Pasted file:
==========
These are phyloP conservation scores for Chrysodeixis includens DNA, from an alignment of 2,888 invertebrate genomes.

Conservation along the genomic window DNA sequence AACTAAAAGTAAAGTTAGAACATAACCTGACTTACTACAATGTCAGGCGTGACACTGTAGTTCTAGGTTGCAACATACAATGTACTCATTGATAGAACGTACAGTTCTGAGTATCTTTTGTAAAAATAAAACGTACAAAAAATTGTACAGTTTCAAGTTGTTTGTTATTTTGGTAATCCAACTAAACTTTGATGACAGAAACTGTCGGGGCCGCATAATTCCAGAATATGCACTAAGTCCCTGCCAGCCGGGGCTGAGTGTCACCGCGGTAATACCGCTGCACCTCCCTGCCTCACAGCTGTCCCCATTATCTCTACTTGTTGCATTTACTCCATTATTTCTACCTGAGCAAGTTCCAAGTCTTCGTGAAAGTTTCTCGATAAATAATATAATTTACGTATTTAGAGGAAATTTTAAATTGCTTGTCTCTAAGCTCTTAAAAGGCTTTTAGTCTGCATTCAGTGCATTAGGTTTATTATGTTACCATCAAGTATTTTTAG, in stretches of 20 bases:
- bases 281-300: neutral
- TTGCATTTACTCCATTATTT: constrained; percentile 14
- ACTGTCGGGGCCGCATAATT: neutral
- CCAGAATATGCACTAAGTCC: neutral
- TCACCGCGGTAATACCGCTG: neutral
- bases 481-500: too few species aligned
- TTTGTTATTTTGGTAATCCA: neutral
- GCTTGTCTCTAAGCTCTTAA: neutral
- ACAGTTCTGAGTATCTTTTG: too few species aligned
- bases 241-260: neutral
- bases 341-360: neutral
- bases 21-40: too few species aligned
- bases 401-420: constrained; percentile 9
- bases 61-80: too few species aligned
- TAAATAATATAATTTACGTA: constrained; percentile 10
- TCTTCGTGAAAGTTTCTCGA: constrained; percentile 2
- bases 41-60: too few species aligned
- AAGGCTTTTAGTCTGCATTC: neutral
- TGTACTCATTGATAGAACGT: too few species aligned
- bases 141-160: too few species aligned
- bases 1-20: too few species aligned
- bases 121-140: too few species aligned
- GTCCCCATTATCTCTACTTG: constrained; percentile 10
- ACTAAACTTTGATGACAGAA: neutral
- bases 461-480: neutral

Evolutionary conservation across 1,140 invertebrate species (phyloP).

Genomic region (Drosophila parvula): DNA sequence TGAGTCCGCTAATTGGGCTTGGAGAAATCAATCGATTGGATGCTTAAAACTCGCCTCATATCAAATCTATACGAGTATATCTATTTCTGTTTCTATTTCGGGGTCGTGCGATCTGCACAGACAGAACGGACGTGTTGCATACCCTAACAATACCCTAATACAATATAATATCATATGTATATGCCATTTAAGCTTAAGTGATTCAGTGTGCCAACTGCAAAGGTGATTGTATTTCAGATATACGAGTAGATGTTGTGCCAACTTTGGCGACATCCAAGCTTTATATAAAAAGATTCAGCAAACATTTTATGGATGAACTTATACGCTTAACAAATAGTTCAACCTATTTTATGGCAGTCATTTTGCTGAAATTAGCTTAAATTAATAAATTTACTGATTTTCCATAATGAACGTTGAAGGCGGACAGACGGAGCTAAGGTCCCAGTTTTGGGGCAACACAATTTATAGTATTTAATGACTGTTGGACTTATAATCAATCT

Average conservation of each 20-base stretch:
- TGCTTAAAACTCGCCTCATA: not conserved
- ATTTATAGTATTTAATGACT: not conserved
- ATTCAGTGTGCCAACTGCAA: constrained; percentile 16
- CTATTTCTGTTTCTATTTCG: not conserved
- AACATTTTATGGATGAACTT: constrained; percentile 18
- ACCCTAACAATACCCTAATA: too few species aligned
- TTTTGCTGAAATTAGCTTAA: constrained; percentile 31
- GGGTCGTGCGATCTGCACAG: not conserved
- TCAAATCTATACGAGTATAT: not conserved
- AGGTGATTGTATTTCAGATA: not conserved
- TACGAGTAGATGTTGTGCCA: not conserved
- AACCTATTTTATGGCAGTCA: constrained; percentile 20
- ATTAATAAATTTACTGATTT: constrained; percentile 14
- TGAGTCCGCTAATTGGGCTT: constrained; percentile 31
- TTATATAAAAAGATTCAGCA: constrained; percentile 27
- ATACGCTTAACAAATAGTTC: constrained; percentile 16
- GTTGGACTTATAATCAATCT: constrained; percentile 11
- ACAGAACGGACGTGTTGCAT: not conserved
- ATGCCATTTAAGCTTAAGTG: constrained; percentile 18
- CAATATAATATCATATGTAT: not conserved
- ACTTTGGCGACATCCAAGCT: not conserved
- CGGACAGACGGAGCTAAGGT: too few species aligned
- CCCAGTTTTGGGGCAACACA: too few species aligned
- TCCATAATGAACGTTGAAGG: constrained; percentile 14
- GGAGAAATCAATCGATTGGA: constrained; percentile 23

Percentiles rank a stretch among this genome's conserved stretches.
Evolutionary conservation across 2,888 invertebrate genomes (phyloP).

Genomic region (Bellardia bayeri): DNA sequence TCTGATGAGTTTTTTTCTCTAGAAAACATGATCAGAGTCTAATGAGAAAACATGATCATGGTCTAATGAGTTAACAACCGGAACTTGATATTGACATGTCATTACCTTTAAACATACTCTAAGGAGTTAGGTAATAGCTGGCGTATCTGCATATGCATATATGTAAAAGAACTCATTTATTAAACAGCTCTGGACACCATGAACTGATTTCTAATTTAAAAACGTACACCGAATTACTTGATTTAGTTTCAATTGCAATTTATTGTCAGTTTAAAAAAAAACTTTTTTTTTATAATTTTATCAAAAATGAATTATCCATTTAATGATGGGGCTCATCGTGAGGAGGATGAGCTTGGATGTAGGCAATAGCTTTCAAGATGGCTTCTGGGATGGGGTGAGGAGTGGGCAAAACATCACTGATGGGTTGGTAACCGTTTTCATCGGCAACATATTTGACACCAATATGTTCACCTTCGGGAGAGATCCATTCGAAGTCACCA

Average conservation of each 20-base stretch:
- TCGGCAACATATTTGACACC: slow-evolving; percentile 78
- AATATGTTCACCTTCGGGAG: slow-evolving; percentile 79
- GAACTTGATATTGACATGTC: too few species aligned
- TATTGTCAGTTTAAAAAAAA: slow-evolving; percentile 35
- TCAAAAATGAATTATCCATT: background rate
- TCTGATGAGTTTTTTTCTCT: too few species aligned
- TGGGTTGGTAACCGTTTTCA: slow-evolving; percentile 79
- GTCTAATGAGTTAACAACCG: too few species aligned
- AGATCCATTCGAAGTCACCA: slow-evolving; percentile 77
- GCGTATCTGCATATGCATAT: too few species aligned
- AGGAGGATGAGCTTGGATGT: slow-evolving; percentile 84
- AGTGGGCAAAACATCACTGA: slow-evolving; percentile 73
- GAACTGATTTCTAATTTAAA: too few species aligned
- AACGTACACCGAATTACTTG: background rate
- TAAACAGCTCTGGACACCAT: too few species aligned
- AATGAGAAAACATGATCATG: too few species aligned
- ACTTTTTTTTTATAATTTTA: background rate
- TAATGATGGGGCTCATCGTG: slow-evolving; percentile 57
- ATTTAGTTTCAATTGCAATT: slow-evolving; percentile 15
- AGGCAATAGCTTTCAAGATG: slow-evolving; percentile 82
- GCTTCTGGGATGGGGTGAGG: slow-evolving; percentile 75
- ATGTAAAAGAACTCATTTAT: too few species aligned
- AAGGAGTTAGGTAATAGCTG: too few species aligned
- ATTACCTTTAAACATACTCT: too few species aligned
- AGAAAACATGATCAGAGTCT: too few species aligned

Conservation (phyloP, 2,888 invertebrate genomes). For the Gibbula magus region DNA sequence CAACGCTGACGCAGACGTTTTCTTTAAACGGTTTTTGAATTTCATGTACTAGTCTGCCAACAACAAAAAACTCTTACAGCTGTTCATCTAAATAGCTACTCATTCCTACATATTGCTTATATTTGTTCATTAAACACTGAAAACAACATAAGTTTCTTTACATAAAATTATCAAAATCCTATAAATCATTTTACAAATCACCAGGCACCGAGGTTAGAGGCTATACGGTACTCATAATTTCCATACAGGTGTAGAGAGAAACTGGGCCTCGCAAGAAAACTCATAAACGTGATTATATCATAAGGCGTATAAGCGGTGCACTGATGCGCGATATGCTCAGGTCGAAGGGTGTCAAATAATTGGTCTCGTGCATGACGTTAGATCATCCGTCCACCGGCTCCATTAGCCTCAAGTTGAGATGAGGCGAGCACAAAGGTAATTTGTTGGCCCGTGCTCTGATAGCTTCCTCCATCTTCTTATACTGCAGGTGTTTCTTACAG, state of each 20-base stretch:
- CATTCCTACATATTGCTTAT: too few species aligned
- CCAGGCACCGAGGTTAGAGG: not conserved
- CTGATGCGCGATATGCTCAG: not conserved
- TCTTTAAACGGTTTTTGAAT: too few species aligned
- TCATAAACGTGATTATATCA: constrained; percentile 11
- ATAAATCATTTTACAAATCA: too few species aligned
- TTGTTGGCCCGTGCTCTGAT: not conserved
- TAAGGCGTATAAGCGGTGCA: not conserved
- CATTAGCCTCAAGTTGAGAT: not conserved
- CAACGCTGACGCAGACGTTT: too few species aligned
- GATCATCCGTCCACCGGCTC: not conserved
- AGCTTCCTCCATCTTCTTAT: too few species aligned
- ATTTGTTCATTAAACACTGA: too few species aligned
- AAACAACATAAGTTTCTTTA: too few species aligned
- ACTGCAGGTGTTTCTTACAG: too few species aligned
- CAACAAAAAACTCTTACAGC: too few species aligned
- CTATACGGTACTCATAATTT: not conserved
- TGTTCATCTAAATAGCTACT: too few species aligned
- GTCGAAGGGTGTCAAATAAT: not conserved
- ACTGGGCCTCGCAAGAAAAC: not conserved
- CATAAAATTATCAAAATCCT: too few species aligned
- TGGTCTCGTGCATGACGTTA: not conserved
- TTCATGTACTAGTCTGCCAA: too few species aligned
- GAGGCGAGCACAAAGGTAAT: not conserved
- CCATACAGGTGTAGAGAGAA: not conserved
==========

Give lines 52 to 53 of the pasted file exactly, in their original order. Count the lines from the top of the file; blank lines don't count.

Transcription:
- CGGACAGACGGAGCTAAGGT: too few species aligned
- CCCAGTTTTGGGGCAACACA: too few species aligned